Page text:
Karrie Jacobs on Boxism
Have you heard of “boxism”? It’s the great design movement of the last century or so. It’s not to be confused with modernism, which has undeniably been one of mankind’s great progenitors of boxiness. Nor is it the inertia that management consultants are trying to defend against when they entreat their clients to think outside the box. It is something greater, more universal, an unacknowledged global belief system.
You haven’t heard of boxism? That’s because I just made it up. Every thought that’s currently in my head has been colored by the experience of my recent move. It was a short hop, from Brooklyn to Manhattan, but moving—even a mile or two—is always traumatic. Conceptually speaking, it’s a direct way of experiencing change, the shock of the new and all. But really, there’s nothing conceptual about it. It is a purely physical task. You just have to muscle a lifetime’s worth of random stuff from point A to point B. Which means you’ve got to put it in boxes.
So I was trying to figure out how to procure the ridiculous number of boxes I needed. Movers charge a premium. Grocery stores are too unreliable. I did a Google search (“moving boxes nyc”) and found a whole host of companies that do nothing but dispense moving boxes from simple Web sites. I ordered some, and the next day a guy drove up in a van stuffed with cardboard and dropped off what seemed like plenty of boxes. The transaction struck me as an odd confluence of smart and dumb technology, the electronic box and the cardboard box.
When, inevitably, I ran out of book boxes, the maintenance guys in my building supplied me with a steady stream of used FreshDirect boxes salvaged from the basement recycling pile. These excellent boxes from the online grocery store were small, easy to handle, and standardized to make their technology-driven food-distribution system move smoothly. They did the same for me. All the messiness of my life, which had been contained—just barely—by a 550-square-foot shoebox of an apartment, could be neatly packaged in cardboard.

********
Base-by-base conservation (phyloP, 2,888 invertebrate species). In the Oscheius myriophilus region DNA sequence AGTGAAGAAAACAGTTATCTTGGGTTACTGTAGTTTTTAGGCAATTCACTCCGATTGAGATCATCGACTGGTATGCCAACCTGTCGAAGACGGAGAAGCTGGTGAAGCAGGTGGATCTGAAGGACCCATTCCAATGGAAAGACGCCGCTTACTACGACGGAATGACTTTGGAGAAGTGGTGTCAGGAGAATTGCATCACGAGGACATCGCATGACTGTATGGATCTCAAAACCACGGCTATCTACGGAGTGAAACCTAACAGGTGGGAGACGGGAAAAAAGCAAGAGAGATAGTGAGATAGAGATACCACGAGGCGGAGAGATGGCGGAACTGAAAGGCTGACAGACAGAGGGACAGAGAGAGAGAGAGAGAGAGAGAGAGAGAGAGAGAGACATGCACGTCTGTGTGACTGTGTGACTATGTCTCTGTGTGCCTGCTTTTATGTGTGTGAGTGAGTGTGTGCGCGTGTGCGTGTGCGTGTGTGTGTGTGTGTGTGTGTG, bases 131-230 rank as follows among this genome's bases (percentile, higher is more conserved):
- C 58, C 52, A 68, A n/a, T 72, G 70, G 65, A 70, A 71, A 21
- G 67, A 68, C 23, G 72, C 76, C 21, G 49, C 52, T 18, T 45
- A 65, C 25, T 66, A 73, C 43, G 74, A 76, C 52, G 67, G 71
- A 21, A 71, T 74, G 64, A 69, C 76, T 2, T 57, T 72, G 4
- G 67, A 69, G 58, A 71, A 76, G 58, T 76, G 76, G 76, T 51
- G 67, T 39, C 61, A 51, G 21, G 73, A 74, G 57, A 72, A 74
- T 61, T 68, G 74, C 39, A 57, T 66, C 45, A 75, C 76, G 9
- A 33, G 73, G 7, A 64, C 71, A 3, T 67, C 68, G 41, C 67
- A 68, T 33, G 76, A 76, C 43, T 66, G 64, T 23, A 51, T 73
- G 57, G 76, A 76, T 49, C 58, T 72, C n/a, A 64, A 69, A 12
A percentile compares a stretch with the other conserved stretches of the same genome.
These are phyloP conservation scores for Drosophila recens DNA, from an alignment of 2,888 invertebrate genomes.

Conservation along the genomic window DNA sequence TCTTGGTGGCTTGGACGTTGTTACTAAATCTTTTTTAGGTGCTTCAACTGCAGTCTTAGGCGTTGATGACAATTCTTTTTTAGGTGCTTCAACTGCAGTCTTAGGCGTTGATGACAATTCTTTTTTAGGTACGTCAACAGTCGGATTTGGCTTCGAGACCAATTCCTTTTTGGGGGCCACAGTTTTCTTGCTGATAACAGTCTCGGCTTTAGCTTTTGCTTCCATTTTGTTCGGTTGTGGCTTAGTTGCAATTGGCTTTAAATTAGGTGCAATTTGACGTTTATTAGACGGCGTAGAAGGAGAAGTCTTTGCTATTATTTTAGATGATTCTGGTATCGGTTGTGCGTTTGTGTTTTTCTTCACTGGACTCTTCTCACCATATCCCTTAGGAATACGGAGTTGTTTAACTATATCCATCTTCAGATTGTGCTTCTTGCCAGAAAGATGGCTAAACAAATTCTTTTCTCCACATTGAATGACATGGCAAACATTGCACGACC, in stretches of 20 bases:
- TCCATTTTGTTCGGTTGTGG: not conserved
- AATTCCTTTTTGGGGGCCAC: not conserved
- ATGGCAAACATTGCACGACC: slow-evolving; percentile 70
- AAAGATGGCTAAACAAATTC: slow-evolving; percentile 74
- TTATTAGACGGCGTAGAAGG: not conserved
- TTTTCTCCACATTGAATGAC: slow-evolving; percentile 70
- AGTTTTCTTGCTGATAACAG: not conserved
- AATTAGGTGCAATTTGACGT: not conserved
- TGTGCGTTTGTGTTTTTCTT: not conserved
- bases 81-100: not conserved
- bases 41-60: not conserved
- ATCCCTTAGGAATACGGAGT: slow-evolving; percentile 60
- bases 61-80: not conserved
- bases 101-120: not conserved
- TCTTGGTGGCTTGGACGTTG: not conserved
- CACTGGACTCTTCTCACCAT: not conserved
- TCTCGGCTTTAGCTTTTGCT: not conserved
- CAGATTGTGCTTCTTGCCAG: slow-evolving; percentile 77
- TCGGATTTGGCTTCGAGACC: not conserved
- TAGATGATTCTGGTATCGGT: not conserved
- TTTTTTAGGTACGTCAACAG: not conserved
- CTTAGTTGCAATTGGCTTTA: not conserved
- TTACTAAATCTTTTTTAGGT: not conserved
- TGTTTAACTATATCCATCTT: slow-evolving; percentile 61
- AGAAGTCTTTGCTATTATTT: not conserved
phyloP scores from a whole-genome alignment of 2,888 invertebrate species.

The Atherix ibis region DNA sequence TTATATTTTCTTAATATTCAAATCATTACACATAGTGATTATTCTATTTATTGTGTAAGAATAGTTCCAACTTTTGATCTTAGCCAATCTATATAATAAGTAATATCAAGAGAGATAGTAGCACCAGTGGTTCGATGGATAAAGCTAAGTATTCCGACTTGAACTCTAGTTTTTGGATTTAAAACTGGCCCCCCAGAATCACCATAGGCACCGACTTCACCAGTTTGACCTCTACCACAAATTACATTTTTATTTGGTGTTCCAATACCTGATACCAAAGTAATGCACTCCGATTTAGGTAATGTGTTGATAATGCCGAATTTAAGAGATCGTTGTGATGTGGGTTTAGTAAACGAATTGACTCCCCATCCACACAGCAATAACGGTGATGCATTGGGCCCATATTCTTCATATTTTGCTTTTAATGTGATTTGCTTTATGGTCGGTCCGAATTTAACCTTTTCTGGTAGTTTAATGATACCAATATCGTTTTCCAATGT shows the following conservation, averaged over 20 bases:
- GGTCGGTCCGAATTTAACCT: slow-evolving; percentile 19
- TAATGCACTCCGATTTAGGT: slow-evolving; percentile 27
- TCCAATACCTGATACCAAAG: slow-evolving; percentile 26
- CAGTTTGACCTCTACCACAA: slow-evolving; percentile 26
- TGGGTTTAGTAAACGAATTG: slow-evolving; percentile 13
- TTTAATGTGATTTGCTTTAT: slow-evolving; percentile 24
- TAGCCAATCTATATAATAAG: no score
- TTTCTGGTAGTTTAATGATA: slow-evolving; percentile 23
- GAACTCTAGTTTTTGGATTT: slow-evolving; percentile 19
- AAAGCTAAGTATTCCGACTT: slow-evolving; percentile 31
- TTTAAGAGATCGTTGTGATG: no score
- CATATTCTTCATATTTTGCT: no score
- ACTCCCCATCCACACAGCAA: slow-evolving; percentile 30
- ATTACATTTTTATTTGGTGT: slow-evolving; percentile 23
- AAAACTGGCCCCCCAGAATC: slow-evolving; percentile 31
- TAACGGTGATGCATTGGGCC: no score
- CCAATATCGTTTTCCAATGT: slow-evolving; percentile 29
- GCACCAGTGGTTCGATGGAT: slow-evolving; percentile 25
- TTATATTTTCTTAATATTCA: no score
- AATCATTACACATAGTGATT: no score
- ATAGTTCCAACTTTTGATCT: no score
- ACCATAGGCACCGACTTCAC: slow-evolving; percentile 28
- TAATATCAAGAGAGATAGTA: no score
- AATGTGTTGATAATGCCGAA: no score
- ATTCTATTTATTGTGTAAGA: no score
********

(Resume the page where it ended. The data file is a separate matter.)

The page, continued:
Yes, I have boxes on the brain. But it occurs to me that all of design history is about embracing or rejecting the box. Order or chaos. Symmetry or asymmetry. Minimalism or maximalism. Packing or unpacking. This is the essence of boxism. Come to think of it, the ism itself is a kind of box, a way of taking the unruliness of life’s grand pageant and containing it. Design history, in particular, is a treasure trove of misplaced isms, all intended to force the messiness of design happenstance into a neat package.
Sometime in the late 1980s, I interviewed the designer Massimo Iosa Ghini, who had created an unusually angular chair. He presented it as an exemplar of a movement he called “bolidism,” from the Italian word bolide (a fast-moving projectile). Bolidism was a 1980s gloss on 1930s futurism, and I only remember the slight, unremarkable chair because it was presented in such a grand package. Later, the brilliant Dan Friedman, who died in 1995, came up with the concept of “radical modernism” to explain his journey from graphics to corporate logos to art furniture to graphics. And Constantin Boym, together with the artists Komar and Melamid, cooked up Searstyle (think of it as Searsism) as a way to understand the most mundane aspects of American design.
But maybe the best packagers of design thinking were the designated box-busters of the late 1980s and early 1990s: the McCoys, Michael and Kathy. Respectively, they ran the industrial-design and graphic-design departments at Cranbrook Academy of Art. When Kathy introduced her students to poststructuralism, a literary theory that denounces linear thinking, the result was some sublime box-busting. The designers she trained tended to ignore the constraints of symmetry or the modernist grid, with multiple layers of type rampaging across the page.